And recently, the ABC’s Australia Talks National Survey found 41% of Australians don’t trust religious leaders ‘at all’ and in the 18-24 years bracket, that rises to a huge 47%. The Rationalist Society’s research found that between 74% and 82% of us oppose religious schools having the right to expel students and sack teachers on the grounds of sexual orientation and relationship status. Yet, if you believed those pushing religious freedom legislation, you’d think the nation was clamouring to break down the doors of Parliament entreating the politicians to enact such laws on behalf of all of us.
The purpose here is to focus on the clear discrepancy between advocates of these laws and the rest of us. It looks as though they want something very different from the values that most everyday Australians espouse: the fair go, a willingness to help out someone in need and to live and let live, understanding that we’re all not cookie-cutter clones of each other. And though many of us might not frame it this way, we really like the separation of Church and State.
We’ve never actually been a particularly religious nation. We’re not like America and we don’t generally go in for ostentatious signs of religion. There are many theories as to why this is, but we’ve had pretty low trust in the Church and its offices historically. It looks like the conservative politicians and religionists pushing this religious freedom barrow really do want a kind of “soft theocracy” where they imbue Australian culture with their laws, their rules, their mores and sanctions — in fact, their whole worldview.
At a recent conference, Iles said:
“All of a sudden, I’m actually seeing people rising up more and more and more. Give this a couple of years and we’ll be able to put such a shockwave through any Parliament in the country they won’t even know what hit them.”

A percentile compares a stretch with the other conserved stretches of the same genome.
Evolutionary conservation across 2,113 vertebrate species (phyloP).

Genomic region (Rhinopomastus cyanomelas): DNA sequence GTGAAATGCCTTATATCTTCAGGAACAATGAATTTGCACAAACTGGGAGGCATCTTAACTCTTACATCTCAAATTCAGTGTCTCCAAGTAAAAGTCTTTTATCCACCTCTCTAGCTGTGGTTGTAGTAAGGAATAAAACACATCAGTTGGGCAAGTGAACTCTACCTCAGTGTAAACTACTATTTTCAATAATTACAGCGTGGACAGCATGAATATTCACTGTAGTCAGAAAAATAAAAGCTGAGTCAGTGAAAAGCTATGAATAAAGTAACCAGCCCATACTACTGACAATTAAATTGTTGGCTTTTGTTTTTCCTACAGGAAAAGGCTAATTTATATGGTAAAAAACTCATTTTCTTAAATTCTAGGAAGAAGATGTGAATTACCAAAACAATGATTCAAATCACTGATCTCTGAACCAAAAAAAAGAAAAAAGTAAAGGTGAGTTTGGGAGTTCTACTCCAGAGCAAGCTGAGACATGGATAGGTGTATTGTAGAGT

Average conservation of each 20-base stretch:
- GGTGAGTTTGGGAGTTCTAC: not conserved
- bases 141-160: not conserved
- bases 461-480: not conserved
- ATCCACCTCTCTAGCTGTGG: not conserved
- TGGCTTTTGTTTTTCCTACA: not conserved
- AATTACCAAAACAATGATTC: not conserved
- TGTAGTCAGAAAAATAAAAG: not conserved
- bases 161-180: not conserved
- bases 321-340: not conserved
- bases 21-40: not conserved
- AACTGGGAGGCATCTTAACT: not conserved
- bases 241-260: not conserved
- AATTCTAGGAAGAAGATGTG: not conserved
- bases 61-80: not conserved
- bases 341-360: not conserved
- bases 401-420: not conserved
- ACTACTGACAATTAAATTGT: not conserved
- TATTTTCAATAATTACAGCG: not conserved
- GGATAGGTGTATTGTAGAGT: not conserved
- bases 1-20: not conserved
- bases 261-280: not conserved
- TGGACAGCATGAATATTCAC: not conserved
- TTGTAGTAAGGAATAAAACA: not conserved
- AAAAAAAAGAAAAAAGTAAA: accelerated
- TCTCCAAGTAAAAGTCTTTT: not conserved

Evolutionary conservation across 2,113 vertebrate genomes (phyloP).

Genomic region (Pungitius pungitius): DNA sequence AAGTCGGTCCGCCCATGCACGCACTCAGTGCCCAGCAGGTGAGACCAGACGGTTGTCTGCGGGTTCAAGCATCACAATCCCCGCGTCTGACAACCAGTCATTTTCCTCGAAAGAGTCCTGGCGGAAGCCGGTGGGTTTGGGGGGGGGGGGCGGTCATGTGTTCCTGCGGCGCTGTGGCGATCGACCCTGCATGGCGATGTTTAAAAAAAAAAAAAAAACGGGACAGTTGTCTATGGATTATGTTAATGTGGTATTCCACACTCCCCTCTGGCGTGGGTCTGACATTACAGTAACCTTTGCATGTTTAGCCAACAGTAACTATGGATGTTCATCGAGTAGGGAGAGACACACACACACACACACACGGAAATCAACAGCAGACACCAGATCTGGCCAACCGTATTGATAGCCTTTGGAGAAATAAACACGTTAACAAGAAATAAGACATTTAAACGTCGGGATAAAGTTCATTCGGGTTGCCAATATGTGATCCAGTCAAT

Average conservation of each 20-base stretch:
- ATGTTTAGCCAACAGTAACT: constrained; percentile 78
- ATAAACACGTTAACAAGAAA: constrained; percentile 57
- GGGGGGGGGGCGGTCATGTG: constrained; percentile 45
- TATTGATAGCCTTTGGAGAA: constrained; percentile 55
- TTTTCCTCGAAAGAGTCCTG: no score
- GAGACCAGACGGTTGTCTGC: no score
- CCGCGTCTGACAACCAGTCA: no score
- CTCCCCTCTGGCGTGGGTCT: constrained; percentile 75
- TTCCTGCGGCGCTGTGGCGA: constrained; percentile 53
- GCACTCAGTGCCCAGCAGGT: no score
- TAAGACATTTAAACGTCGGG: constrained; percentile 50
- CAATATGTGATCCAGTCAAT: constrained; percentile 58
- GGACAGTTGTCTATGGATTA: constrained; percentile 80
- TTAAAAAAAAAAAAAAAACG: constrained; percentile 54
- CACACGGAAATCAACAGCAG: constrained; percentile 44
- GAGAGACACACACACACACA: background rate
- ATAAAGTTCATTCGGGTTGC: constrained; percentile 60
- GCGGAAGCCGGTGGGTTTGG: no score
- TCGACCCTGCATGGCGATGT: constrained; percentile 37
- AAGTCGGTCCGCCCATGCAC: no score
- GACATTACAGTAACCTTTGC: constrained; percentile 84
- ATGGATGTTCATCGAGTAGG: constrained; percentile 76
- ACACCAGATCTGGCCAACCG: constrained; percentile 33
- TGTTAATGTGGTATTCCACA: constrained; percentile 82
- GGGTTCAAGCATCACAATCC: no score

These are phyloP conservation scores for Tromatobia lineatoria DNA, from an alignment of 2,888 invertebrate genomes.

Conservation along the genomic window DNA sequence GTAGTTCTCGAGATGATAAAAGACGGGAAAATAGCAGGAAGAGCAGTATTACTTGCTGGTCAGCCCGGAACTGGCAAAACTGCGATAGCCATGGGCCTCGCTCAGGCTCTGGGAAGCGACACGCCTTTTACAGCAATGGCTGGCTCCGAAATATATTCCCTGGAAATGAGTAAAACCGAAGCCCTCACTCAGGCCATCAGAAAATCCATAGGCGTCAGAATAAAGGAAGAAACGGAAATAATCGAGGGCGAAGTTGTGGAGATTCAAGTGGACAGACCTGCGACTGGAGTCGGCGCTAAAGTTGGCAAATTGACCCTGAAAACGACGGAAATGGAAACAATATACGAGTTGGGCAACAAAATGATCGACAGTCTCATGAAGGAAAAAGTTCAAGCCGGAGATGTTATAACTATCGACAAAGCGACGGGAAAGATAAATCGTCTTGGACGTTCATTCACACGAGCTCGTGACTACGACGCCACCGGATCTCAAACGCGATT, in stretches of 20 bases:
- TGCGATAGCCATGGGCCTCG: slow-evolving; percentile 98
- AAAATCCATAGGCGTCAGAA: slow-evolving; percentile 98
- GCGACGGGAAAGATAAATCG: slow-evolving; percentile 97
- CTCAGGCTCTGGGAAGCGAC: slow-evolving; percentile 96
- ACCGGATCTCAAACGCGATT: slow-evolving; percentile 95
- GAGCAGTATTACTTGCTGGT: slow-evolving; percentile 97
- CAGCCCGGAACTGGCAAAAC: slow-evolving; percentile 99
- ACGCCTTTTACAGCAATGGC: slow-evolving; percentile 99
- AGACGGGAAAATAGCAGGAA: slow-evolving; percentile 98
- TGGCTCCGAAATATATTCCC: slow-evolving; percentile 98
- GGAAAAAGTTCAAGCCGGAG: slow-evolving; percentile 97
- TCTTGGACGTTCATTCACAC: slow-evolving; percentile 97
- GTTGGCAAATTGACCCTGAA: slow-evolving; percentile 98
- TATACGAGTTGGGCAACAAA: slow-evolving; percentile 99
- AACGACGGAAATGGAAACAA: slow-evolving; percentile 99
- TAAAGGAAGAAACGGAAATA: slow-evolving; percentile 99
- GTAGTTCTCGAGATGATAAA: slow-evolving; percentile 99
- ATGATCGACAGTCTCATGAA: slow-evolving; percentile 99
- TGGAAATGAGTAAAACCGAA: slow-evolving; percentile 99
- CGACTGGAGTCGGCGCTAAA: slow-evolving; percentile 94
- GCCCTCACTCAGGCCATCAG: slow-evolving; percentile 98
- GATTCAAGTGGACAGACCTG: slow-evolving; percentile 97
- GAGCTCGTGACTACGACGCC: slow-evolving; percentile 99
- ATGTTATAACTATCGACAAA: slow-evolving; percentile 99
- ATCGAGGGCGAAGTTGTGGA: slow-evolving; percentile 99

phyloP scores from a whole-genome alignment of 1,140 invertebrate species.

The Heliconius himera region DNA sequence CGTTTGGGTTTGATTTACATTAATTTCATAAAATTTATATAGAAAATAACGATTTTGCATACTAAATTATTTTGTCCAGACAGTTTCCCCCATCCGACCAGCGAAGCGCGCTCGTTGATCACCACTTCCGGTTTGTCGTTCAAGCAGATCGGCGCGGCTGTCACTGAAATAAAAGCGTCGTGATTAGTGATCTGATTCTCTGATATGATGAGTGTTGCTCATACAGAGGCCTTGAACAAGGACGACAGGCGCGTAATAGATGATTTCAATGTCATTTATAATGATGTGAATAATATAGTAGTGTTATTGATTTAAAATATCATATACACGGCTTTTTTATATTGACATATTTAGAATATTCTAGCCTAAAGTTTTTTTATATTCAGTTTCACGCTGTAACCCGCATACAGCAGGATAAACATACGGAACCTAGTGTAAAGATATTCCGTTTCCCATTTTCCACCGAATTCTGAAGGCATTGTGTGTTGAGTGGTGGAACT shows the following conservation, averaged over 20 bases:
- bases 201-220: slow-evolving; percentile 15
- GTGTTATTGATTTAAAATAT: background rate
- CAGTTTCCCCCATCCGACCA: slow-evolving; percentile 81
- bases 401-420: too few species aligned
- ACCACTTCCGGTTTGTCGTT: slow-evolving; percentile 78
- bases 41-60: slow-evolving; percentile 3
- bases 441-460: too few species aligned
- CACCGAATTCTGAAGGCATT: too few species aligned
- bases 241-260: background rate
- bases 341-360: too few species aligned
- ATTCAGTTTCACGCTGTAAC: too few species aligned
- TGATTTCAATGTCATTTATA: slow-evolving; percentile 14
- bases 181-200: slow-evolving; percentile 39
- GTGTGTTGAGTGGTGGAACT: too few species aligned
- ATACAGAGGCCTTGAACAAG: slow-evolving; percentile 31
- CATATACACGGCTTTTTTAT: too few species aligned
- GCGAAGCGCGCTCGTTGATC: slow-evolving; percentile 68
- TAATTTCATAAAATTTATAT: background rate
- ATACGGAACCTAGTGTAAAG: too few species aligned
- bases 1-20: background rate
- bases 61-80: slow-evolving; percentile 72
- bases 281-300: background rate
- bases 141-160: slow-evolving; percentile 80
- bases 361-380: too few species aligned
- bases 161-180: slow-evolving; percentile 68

Many self-described Christians distance themselves from these types of beliefs. During the marriage equality debate, a majority of Christians ignored the ACL and the archbishops and voted “yes”. Similarly, on the question of assisted dying for the terminally ill, most Christians, like most Australians, support it. And it seems that most everyday Christians have moved on from “repent or burn” theology.
The religious Right wants to enshrine a fundamentalist worldview on the rest of Australia. They’ll start with women and LGBTQ people. But women should be left to decide for themselves the processes of their own bodies. It’s their call. And gay or transgender young people should not be expelled from schools because of some twisted belief about Christian ethos.
If your religion calls for you to outcast the LGBTQ youth, then maybe it’s time to find a kinder religion. If it calls for you to sack a gay teacher, then re-read the ‘Good Samaritan’ and maybe take your own Lord’s teaching on the primacy of love more seriously.
Most everyday Christians will probably tell you that they feel free and safe to practise their own faith in Australia right now and that they do not need laws enshrining discrimination and bigotry to treat others badly. I’m with them.
Dr Stuart Edser is a Newcastle-based Counselling Psychologist in private practice.